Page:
It may seem counterintuitive, but it’s important to realize that fighting against obsessive thoughts simply gives them more power (recall the Donald Trump exercise). Instead, why not try to focus on changing your responses to the obsessive thoughts?
For example, you might consciously choose to observe your obsessive thought with an attitude of nonjudgmental acceptance. Acknowledge the thought; allow it to visit you for as long as it wishes. It will pass; and it may come back – but that’s ok.
See Obsessive Thoughts for What They Really Are
Once you give yourself permission to stop fighting against your obsessive thoughts, you create the opportunity to see them in a new light. At this point, you can embrace your thoughts for what they are: meaningless and harmless firings of neurons in your brain. Remember that a thought is just thought – not an action and not an indication of your value as a person.
Finding Opposite Thoughts/Identifying Values
If you’re still wondering how to stop obsessive thoughts, identifying opposites can be a very powerful approach. Often, an obsessive thought has an opposing value – and it’s possible to find an opposing thought which you can use to combat your obsession.
For example, suppose you have obsessive thoughts about committing violent acts. The very fact that you experience these thoughts as distressing or intrusive provides evidence for the fact that your own morals and values are non-violent. If you were an inherently violent person, thoughts about violence would not be distressing or intrusive: they’d just be thoughts!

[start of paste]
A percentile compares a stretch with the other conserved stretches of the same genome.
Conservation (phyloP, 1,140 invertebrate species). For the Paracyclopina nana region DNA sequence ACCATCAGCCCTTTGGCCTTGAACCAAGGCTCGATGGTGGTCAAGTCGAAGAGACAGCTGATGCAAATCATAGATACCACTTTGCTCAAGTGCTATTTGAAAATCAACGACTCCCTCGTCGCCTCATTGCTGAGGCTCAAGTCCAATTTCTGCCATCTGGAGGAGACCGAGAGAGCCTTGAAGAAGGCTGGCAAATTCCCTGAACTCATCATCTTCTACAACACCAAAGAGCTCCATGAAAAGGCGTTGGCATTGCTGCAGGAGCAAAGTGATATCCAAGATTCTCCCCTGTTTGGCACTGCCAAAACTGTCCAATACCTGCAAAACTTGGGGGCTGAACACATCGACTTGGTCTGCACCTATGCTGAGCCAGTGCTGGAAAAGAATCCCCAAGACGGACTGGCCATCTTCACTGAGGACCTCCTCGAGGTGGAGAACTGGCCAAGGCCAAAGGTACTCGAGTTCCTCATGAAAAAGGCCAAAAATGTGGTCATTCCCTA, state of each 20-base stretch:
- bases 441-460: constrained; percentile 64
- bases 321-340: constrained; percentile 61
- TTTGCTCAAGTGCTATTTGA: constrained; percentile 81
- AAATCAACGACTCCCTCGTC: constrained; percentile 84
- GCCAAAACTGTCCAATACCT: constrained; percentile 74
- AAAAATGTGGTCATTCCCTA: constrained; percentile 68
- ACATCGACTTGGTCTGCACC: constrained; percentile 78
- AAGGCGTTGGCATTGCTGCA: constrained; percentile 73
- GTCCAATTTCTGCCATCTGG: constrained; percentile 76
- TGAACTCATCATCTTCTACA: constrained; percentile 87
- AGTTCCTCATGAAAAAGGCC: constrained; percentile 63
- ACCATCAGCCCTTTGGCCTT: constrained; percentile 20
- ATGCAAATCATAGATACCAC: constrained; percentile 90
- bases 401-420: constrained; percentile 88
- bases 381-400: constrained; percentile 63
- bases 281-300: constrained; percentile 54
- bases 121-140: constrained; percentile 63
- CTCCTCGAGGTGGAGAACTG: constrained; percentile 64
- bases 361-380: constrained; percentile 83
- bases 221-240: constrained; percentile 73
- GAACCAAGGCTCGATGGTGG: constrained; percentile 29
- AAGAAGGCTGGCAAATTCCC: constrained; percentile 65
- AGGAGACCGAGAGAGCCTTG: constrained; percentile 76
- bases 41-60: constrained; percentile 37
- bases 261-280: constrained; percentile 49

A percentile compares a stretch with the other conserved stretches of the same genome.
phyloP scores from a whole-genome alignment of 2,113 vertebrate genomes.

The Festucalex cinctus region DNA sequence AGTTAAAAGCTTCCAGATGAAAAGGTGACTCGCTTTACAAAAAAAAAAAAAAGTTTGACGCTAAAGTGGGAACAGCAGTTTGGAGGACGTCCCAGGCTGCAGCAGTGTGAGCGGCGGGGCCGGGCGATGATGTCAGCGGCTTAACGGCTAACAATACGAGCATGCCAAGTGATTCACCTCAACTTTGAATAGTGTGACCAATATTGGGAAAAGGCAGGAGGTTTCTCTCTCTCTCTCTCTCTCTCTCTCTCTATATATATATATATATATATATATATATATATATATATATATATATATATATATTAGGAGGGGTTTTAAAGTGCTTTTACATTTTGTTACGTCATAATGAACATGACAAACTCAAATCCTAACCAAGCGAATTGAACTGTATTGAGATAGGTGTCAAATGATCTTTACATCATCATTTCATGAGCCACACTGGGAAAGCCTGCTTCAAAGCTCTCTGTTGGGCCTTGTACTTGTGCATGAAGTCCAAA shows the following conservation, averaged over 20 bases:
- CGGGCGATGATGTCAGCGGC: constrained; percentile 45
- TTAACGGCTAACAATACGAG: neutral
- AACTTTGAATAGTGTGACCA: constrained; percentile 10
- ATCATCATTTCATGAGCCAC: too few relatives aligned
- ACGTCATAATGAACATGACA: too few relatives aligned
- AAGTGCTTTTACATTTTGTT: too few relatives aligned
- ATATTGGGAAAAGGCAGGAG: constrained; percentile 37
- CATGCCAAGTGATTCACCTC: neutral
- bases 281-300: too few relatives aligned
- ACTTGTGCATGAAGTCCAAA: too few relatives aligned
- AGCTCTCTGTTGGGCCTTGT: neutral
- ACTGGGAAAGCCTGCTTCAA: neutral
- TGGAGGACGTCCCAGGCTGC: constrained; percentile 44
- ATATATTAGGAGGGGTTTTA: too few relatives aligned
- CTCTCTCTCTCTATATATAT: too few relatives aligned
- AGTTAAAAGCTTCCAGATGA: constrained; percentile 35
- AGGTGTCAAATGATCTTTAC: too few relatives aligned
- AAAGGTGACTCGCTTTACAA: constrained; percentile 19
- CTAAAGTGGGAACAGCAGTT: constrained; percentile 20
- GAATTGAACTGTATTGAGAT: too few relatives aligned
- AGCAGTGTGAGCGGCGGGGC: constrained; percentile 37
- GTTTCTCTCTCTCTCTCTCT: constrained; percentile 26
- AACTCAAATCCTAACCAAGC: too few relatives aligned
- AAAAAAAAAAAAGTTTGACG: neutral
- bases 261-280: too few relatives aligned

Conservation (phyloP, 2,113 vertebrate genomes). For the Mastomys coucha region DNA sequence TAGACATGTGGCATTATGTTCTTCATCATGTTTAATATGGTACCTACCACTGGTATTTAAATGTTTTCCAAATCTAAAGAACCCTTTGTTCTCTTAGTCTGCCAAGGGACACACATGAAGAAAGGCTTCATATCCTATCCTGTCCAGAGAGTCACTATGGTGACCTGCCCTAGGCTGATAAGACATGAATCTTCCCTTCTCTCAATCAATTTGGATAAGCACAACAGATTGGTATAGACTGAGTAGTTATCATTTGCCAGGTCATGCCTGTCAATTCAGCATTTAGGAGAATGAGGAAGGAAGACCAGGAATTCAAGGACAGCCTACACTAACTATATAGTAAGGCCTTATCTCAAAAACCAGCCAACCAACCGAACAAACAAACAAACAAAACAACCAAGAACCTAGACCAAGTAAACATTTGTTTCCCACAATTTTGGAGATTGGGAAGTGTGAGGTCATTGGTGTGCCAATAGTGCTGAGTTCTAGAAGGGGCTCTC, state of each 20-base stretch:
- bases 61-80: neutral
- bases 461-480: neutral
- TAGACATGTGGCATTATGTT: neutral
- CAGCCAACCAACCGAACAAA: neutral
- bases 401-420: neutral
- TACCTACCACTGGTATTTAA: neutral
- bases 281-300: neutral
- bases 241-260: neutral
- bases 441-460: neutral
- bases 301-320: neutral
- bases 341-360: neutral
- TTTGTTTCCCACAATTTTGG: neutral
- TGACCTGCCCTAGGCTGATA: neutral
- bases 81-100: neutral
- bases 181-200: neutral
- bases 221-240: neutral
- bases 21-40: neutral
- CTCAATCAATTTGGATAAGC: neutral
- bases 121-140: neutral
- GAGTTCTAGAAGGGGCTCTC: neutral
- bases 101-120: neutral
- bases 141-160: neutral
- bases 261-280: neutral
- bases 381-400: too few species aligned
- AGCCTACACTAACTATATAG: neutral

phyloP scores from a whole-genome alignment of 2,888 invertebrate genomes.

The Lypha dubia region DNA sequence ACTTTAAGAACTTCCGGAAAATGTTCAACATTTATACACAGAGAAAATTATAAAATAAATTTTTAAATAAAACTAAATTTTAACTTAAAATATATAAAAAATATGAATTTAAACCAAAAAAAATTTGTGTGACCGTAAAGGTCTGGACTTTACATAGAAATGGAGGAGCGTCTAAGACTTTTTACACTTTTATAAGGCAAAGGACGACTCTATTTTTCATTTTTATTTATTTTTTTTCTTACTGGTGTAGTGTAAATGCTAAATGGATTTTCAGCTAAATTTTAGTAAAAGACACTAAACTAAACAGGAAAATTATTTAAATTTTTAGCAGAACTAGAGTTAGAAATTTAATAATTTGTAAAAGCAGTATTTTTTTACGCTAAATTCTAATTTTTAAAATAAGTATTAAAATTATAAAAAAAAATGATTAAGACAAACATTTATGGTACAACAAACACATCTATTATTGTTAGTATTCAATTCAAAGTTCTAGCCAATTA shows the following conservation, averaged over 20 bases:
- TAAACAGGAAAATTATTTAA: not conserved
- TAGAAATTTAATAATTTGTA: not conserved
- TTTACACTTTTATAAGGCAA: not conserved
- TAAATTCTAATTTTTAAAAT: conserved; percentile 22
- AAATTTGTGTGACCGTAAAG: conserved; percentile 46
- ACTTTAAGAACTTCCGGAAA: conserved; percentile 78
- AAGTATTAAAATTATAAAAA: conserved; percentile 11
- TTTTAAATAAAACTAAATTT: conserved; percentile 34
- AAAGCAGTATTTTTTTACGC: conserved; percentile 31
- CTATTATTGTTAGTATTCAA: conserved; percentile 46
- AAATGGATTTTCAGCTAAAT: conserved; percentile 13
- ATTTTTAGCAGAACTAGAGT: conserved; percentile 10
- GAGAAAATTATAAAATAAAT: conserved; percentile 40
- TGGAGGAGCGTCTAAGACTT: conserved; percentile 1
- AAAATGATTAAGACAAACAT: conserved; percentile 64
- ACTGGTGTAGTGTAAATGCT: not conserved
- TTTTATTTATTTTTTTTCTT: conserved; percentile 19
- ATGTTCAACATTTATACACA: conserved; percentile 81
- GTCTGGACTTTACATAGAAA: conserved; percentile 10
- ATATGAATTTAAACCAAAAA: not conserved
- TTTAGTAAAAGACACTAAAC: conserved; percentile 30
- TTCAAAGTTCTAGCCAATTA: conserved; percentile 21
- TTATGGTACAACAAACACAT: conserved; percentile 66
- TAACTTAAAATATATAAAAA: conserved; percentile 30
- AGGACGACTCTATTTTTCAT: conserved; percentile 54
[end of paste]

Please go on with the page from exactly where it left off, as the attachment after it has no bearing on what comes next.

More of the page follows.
Take this a step further by creating your own “opposite” thought that you can bring to mind as a way of countering your unwanted thoughts. Let’s say your obsessive thought is as follows: “I want to kill my neighbor and I’m a horrible person”. An opposite thought might include a) a mental image of you being kind to another person; and b) the words: “I am a good person”.
Find People Who Can Help
Are you still unsure about how to stop obsessive thoughts? If so, why not get some support? There’s absolutely no reason why you should struggle alone. Talking your situation through with a trusted friend or family member may help. Alternatively, you could seek out a therapist or even a support group in your area. For those who would like to receive help from the comfort of their own home, there is always the option of online therapy. Fortunately, today there are many platforms (including ThriveTalk) that enable therapy to take place online over voice, text or video chat.
We are Defined by our Actions, Not by Our Thoughts!
Obsessive thoughts can cause a lot of unnecessary distress. People with OCD often assume that they alone have such thoughts; and that this makes them bad, weak or out of control. But the truth is that intrusive thoughts – even the strangest and ugliest ones – are natural and acceptable!
Millions experience these sorts of thoughts from time-to-time, but they acknowledge them for what they are – random and meaningless. Someone with OCD, by contrast, is likely to get caught up in the emotions and assumptions (“I must be a bad person for having this thought”) that arise. If you’re wondering how to stop obsessive thoughts, then, the answer is simple. Fighting obsessive thoughts doesn’t help, so rather work toward changing how you respond to them!